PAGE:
April 14, 2011
Skye Jethani: Redefining Radical (Part 2)
What ever happened to a theology of calling and vocation?
Consider who is celebrated in most churches. Typically it is the person who is engaged in “full time Christian work”--the pastor or missionary, or people who pursue social causes that result in a big and measurable impact. (Who isn’t talking about William Wilberforce these days?) Similarly, those who behave like pastors or missionaries periodically in their workplace, neighborhood, or perhaps on a short-term trip overseas are praised for these actions. But a church will rarely, if ever, celebrate a person’s “ordinary” life and work.
For example, Andy Crouch tells about a pastor he met in Boston. The pastor recounted the story of a woman in his congregation who was a lawyer for the Environmental Protection Agency. She played a vital role in the clean up of Boston Harbor--one of the most polluted waterways in the country. But the pastor said, “The only time we have ever recognized her in church was for her role in teaching second grade Sunday school. And of course we absolutely should celebrate Sunday school teachers, but why did we never celebrate her incredible contribution to our whole city as a Christian, taking care of God's creation?”
Here’s the problem--when we call people to radical Christian activism, we tend to define what qualifies as “radical” very narrowly. Radical is moving overseas to rescue orphans. Radical is not being an attorney for the EPA. Radical is leaving your medical practice to vaccinate refugees in Sudan. Radical is not taking care of young children at home in the suburbs. Radical is planting a church in Detroit. Radical is not working on an assembly line.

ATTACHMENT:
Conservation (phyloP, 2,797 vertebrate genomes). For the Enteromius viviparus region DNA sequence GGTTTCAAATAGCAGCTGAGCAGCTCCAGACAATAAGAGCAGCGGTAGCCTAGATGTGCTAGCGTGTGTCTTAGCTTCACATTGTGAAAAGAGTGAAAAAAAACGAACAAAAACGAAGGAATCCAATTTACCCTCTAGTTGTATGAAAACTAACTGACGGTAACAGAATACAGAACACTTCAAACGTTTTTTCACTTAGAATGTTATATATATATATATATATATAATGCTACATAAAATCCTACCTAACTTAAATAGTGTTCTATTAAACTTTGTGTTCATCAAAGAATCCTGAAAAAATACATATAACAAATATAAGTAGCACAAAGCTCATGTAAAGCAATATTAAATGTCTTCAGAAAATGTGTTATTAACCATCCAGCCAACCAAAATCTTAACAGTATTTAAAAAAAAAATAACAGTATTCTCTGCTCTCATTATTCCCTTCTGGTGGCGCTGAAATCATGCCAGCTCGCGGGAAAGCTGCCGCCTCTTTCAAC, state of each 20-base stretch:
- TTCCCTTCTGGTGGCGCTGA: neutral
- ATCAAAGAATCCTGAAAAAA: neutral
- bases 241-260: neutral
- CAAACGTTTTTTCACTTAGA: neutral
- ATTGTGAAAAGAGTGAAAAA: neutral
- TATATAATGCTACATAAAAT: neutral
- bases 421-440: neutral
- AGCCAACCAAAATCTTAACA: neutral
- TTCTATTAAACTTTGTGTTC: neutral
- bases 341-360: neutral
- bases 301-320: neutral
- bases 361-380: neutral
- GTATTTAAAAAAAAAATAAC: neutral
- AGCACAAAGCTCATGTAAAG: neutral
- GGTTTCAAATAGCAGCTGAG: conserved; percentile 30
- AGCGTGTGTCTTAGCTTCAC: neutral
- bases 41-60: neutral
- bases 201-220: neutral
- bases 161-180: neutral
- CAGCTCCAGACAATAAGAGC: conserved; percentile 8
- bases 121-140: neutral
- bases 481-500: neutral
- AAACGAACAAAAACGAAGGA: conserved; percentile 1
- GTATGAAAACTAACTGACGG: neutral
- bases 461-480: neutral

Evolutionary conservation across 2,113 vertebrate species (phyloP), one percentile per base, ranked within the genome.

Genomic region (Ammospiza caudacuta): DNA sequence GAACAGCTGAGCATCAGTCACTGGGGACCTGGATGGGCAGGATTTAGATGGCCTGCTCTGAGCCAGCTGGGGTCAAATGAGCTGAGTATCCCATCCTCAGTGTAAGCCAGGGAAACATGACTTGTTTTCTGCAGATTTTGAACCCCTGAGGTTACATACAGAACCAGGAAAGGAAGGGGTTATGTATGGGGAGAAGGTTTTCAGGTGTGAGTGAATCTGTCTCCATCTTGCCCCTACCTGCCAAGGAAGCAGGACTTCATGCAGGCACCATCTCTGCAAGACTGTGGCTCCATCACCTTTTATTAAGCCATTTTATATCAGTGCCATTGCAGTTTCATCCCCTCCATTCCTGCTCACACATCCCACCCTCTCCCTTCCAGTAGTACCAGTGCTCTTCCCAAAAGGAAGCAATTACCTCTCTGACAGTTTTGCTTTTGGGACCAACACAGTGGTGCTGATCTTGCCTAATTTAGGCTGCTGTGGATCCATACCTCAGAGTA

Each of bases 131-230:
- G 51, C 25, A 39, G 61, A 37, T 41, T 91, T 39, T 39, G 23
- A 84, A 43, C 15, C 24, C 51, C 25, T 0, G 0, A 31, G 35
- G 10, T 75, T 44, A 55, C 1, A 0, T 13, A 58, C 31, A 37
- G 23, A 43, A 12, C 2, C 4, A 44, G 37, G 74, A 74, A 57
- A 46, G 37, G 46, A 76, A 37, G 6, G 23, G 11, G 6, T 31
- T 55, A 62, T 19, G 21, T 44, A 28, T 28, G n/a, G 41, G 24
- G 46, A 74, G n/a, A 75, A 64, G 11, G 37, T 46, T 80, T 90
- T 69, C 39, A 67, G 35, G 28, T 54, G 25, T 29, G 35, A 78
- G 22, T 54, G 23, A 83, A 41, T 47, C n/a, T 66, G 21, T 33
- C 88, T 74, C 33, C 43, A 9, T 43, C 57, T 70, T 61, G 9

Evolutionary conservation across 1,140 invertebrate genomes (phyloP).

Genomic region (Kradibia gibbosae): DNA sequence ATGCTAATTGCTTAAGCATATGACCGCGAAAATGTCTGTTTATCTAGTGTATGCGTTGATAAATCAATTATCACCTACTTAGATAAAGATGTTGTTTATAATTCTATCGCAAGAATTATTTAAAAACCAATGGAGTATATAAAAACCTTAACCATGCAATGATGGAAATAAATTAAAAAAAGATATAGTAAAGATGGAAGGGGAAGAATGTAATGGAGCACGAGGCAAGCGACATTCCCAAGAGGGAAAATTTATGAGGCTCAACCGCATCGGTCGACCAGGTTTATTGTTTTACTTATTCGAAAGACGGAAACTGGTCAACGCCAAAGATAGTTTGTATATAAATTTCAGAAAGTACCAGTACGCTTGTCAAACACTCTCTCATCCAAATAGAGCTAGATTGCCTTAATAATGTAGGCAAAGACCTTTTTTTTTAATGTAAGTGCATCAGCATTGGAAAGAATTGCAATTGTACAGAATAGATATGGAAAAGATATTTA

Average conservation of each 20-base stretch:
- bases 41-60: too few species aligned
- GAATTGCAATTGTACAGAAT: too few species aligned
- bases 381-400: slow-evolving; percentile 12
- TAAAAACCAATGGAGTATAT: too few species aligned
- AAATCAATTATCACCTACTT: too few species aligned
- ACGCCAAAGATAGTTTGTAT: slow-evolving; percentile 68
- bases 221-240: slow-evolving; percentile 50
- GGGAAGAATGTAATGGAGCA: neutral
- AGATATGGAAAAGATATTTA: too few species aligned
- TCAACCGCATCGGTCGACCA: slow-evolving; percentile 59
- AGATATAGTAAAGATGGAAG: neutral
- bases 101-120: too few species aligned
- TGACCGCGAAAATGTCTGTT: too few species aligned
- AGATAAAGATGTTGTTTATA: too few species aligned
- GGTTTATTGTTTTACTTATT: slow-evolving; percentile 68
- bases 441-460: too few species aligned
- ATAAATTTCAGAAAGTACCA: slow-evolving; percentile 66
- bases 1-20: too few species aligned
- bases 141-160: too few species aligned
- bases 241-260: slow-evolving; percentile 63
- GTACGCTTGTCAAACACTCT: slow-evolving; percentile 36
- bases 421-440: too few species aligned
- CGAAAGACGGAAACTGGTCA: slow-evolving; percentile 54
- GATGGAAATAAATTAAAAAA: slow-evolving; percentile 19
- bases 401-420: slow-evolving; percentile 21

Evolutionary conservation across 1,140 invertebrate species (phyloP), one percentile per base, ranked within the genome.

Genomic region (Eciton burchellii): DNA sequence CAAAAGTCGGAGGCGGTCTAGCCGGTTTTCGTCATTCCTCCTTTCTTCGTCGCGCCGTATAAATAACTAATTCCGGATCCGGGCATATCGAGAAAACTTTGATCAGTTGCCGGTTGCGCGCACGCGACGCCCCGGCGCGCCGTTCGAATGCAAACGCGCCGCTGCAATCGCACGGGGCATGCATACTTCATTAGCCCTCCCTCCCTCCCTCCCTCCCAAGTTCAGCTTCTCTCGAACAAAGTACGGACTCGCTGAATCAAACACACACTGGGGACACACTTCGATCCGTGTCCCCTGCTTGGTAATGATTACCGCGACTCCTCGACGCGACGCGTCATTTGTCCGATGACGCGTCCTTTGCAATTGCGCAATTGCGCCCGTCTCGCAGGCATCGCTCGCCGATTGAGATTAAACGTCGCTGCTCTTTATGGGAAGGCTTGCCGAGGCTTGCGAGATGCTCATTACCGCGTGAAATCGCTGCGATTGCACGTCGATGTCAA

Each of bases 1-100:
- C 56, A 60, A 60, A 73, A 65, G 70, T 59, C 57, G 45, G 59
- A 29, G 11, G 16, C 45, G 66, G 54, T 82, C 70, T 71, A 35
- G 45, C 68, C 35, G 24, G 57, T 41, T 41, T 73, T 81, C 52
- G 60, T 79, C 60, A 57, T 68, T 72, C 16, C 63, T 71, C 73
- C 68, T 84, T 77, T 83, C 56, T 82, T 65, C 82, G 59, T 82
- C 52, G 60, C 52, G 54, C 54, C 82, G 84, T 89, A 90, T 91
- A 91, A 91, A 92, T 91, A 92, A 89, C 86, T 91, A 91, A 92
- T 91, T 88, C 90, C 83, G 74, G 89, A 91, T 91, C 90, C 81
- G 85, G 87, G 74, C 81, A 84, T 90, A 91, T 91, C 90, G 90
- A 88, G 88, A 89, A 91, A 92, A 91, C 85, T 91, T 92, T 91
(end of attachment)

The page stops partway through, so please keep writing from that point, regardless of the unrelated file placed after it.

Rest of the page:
What we communicate, either explicitly or implicitly, by this call to radical activism is that experiencing the fullness of the Christian life depends upon one’s circumstances and actions. Sure, the man working on an assembly line for 50 years can be a faithful Christian, but he’s not going to experience the same sense of fulfillment and significance as the one who does something extreme--who cashes in his 401k and relocates to Madagascar to rescue slaves.
What I had neglected for too long, and what I feel is absent in many parts of the church today, is Paul’s teaching in 1 Corinthians 7. The believers in Corinth wanted to know what kind of life most honored God; what conditions and circumstances made a Christian life significant. Was it best to be married or unmarried? Circumcised or uncircumcised? Paul’s answer, which he calls his “rule in all the churches” and repeats three times, is for everyone to remain where they are “with God” (1 Cor. 7:24). That’s a message we don’t hear often at missions (or missional) conferences.
Paul wanted to draw the Corinthians’ attention away from their circumstances and emphasize that the full Christian life could be lived anywhere by anyone if lived in deep communion with God. Do we really believe that? Really? Os Guinness reminds us that, “First and foremost we are called to Someone, not to something or to somewhere.” We should remember that the word radical is from Latin meaning “root.” If our lives are rooted in a continual communion with God, then every person’s life, no matter how mundane, is elevated to sacred heights--including a suburban mom’s, the office worker’s, and the EPA attorney’s. And it’s not just radical when they behave like a missionary or social activist in their free time. Even working the assembly line becomes a holy activity when done “with God.”